Vail Valley Gardening: You can awaken your garden in spring
Special to the Vail Daily
Vail, CO Colorado
VAIL VALLEY, Colorado –The Vail Valley landscaper’s first task in the spring is to clean up, and prepare the landscape for optimum growth. While there may not be much going on above ground, there is an incredible amount happening underground. It’s important to complete spring clean up and maintenance early so you don’t have to work around new growth.
We start by removing any leftover growth from the previous year and lay down a top dressing of composted cattle manure and cotton burrs. Typically, fall cut back has left 2- to 3-inch stems and some low lying foliage. These materials can harbor disease pathogens so they need to be removed along with any remaining tree leaves or debris from the previous year. The compost provides a fresh source of nutrients to encourage new growth and can be tilled into the soil once it has served its purpose. This compost helps to break up difficult, Rocky Mountain soils. In addition, it provides an attractive texture and neat appearance as we wait for plants to come up and fill our gardens.
Shrubs and trees
We prune any dead, damaged or broken members, evaluate any support stakes, remove old mulch and replace it with fresh. Care must be taken when pruning as it is possible to unknowingly transmit disease by not disinfecting tools between cuts. It is also easy to stunt growth and flowering by accidentally removing buds on spring flowering shrubs.
If you have turf, it’s time to de-thatch. De-thatching severs rhizomes and stolons (underground stems) promoting new growth resulting in a more dense, lush lawn. De-thatching must be timed with irrigation start-up or else risk damaging your lawn.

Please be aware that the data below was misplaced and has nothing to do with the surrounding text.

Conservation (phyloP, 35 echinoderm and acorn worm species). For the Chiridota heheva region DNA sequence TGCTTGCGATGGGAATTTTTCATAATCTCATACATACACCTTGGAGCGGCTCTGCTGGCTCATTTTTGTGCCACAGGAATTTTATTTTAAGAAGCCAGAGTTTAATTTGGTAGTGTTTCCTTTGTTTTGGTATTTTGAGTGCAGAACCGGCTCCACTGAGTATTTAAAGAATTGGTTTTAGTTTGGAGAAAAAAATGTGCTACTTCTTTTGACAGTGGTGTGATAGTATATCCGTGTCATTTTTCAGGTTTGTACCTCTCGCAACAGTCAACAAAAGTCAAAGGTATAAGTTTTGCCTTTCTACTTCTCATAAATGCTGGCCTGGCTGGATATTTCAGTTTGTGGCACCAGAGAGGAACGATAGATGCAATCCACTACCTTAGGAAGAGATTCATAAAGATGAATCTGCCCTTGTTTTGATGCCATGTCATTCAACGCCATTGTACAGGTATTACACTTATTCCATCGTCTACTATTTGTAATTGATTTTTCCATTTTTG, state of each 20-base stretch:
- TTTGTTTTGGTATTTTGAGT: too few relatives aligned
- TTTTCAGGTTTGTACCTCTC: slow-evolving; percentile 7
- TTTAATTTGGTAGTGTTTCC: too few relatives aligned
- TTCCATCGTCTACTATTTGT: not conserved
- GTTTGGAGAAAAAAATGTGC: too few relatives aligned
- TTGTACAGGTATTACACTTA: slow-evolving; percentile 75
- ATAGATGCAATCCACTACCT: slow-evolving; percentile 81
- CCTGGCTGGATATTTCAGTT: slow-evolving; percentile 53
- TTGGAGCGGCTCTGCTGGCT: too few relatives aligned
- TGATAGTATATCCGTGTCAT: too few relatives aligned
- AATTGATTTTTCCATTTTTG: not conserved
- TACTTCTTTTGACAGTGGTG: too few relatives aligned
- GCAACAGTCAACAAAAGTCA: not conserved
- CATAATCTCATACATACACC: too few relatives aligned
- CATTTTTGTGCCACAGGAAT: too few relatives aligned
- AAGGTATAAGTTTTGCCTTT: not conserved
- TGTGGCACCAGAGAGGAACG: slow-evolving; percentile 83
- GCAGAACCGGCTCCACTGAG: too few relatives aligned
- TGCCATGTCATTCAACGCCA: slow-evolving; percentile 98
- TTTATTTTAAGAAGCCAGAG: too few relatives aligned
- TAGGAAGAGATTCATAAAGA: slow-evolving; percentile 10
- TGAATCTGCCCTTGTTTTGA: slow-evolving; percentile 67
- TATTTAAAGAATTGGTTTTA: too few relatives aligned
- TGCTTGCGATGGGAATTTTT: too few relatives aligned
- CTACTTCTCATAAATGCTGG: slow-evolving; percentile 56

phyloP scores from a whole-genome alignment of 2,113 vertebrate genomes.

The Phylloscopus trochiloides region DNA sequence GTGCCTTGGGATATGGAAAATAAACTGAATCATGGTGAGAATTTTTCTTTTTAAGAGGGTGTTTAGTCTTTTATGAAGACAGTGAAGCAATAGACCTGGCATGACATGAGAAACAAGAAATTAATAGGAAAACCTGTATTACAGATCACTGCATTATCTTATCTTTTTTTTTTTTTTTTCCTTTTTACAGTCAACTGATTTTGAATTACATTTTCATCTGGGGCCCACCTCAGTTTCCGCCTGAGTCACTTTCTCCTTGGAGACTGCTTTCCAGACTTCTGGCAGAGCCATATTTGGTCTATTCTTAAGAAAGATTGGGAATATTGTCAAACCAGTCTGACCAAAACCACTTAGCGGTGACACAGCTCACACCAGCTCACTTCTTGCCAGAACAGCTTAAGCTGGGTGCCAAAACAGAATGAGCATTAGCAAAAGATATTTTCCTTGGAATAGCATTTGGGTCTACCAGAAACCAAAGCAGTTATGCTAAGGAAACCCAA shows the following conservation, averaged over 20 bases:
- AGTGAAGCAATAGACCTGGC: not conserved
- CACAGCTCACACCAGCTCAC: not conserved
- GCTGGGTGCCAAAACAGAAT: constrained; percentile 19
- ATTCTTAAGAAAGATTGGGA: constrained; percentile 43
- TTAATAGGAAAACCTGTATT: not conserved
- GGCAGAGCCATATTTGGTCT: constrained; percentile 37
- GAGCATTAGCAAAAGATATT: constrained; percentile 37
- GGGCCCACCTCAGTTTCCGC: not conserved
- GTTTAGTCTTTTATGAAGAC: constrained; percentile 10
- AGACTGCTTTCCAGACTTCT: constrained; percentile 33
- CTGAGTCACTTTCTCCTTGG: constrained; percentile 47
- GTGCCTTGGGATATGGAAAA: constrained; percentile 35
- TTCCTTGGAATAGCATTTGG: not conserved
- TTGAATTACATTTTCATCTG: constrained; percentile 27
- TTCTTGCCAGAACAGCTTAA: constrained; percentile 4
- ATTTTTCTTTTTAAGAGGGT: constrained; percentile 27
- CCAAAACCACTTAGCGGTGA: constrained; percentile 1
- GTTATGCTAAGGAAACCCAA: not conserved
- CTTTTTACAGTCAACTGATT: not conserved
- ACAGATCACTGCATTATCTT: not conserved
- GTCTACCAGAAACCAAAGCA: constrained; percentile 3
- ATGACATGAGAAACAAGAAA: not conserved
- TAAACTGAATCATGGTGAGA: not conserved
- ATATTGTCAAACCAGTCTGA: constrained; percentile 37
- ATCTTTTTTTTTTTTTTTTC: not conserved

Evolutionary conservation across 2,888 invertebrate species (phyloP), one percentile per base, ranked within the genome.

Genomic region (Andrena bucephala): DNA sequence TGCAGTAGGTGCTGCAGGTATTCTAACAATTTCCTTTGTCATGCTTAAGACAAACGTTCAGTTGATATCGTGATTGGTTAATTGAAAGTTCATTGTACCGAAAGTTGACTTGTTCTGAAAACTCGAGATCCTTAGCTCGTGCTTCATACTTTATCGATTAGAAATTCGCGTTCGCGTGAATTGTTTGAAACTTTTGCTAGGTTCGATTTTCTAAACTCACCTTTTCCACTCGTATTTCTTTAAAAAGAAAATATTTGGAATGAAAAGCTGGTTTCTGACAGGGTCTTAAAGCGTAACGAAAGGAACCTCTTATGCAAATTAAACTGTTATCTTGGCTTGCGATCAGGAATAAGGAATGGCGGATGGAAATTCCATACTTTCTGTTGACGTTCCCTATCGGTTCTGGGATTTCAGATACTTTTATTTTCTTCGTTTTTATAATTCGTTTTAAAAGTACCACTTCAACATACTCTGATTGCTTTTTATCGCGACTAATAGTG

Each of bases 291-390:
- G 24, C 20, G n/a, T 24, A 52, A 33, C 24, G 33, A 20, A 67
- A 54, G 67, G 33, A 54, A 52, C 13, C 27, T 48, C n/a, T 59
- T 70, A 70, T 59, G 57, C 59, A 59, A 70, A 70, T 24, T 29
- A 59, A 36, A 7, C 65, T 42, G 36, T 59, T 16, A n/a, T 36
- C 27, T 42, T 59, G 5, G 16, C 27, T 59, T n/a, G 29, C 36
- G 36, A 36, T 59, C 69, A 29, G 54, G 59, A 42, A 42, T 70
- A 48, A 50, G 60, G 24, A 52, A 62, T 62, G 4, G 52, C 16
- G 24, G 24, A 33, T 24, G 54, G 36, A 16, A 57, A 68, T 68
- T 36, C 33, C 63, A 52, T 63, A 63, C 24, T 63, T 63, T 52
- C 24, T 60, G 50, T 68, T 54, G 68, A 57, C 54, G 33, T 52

You should apply a pre-emergent herbicide with a little fertilizer mixed-in at the same time as de-thatching to help to minimize weed growth and give the turf a boost of energy. Our plant health care division applies a precise blend tuned specifically to our Rocky Mountain soil conditions.
While it is fine to repair damage from snow plows, pests or otherwise in the spring, true overseeding should be performed in the fall. If you overseed during spring at the same time that you are applying a pre-emergent herbicide, the herbicide will hinder the growth of the new seed. Pre-emergent herbicides are designed to prevent the germination of weed seeds. They cannot discriminate, however, between weed seeds and sewn grass seed. Applying grass seed in combination with a pre-emergent herbicide (or most any herbicide) is a recipe for disaster.
Most importantly, spring is a time to plan. It’s a time to look back at your garden and consider what you liked and disliked, what worked and what might do better elsewhere in the garden. Once everything is growing and full, it becomes harder to see beyond what’s in place. Spring cleanup provides a beautiful, blank canvas upon which one can imagine endless possibilities.
Mike Earl is the customer service manager at Land Designs By Ellison/A Cut Above Forestry. Call 970-904-2137 or e-mail firstname.lastname@example.org for more information.